The United States Department of Homeland Security on Tuesday began a top-to-bottom review of emergency preparedness and security at the Indian Point nuclear plant in Westchester County. The review is part of a sweeping initiative by the federal government to assess the vulnerability of the nation's infrastructure.
A dozen experts from several federal agencies, including the Federal Emergency Management Agency, the F.B.I. and the Nuclear Regulatory Commission, converged on Indian Point's two reactors, in Buchanan, N.Y., to conduct a three-day inspection. The team started its review of security and emergency plans for Indian Point last week in Washington, according to Kirk Whitworth, a spokesman for Homeland Security.
The officials will identify gaps in those areas and suggest improvements in a report to be issued next week, Mr. Whitworth said. The report will not be made public, but it will be shared with local law enforcement officials and the plant's owner, Entergy Nuclear Northeast.
As the agencies were working in private on the plant's grounds, across the Hudson River in Rockland County an environmental group that has called for Indian Point's closing was staging a flashy protest.
The environmental group, Riverkeeper, like other critics of the plant, argues that it would be impossible to evacuate the more than 300,000 people who live within 10 miles of the plant, which is 35 miles north of Midtown Manhattan. Opponents also criticize what they call a lack of security at the plant. They are concerned, for example, that planes are allowed within 1,000 feet of the reactors and boats within 500 feet of the shore.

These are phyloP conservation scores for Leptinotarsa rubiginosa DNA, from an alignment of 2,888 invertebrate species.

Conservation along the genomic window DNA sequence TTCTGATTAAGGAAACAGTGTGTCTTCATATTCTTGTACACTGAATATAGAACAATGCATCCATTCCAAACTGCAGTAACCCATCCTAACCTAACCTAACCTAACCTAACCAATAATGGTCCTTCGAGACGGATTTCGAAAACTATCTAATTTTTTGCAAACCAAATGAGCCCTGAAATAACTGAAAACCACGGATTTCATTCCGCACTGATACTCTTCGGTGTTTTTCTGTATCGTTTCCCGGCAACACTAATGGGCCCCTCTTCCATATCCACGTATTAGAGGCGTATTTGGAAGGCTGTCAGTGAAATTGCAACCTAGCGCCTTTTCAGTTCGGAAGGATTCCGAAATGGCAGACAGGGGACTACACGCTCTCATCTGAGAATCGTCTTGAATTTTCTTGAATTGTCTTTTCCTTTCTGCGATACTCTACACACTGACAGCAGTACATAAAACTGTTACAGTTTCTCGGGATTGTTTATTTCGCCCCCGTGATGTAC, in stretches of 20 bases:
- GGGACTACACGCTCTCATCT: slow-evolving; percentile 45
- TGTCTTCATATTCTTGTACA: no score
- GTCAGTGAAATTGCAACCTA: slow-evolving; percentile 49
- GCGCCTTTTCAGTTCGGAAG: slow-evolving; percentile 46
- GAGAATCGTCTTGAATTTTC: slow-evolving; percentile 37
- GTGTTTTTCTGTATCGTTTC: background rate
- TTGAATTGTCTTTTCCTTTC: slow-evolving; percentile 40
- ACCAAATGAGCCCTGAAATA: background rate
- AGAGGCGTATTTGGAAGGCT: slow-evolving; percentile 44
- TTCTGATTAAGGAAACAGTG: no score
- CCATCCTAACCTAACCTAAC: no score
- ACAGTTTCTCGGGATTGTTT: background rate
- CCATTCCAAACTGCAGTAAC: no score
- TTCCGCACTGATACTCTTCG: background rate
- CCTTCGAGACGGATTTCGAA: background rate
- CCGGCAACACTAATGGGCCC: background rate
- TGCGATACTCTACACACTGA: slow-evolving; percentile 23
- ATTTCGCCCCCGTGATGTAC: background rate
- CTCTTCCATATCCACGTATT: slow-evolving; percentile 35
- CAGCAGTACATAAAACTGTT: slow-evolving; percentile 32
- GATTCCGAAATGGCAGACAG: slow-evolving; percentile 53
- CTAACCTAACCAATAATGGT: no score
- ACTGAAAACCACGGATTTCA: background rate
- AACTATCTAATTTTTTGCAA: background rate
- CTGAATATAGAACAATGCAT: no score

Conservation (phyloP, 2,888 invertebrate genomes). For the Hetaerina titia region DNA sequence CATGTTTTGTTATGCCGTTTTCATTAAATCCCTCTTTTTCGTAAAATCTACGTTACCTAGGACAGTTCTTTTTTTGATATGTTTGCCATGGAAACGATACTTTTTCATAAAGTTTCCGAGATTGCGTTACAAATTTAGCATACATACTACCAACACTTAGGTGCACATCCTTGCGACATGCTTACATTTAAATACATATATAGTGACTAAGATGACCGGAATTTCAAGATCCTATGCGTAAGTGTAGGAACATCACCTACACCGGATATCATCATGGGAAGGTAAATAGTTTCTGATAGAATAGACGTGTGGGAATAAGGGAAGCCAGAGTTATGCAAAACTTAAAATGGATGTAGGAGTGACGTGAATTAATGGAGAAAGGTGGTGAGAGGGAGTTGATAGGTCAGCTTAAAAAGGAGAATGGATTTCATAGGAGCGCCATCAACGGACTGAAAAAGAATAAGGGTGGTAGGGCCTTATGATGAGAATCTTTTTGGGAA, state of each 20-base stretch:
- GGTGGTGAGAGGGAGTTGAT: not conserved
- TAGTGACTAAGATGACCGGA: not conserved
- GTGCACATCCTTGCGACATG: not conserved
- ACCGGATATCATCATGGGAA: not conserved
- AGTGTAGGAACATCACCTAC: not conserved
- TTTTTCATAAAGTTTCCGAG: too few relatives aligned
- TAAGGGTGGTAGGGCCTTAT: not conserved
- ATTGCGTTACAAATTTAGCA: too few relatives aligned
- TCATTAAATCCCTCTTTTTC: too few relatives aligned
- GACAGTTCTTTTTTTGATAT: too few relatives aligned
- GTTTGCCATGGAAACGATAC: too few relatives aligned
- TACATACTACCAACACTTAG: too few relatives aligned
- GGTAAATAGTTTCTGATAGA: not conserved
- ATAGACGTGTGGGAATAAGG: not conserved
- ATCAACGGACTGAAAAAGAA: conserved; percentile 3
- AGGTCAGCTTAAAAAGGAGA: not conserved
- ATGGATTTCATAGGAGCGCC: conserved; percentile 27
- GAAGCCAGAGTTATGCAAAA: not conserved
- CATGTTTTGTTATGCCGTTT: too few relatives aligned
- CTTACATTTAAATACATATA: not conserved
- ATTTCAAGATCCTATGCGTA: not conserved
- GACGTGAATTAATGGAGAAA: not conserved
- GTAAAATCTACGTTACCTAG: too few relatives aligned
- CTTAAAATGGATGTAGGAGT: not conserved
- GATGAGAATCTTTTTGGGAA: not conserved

To illustrate those points, a Riverkeeper boat bearing a large banner of a yellow ''sitting duck'' motored back and forth while a plane flew overhead dragging a sign that read, ''FEMA: Late to Katrina, Lying to New York.'' The crafts were well outside the boundaries, but a law enforcement boat and helicopter tailed them for a time nonetheless.
Alex Matthiessen, Riverkeeper's president, called the response ''a farcical show of force to give the impression that they are actually protecting the plant.'' He said that the group's own boat passed by the plant about 100 times a year, and the group had concluded that the security is ''very, very minimal.''
But Mr. Whitworth countered Riverkeeper's challenge, saying that the point of the review was to improve communication between the federal, state and local agencies that would be responsible for dealing with an accident at the plant. ''We believe that this coordination is going to enhance security and emergency response at Indian Point,'' he said.
In the next 18 months, federal agencies will conduct similar reviews of all the nuclear power plants in the country. The reviews started in May, with Indian Point the eighth of more than 70 to be assessed. The Department of Homeland Security, which was created after the Sept. 11 terror attacks, will also investigate the security at chemical plants, liquid-natural-gas facilities and transportation networks, Mr. Whitworth said.
Mr. Matthiessen said that the federal government's handling of the Hurricane Katrina disaster did not augur well for a nuclear accident or a terrorist attack at Indian Point. ''FEMA's gross incompetence has been on full display during the tragic events down in New Orleans,'' he said. ''And that was a natural disaster for which we had several days' warning.''
He urged the federal government to withdraw its approval of the emergency plan for Indian Point, and for the Nuclear Regulatory Commission to revoke Indian Point's license. The emergency plan was approved two years ago despite the protests of local officials and after a highly critical study commissioned by Gov. George E. Pataki by James Lee Witt, a consultant and former FEMA director.
(c) 2005 The New York Times Company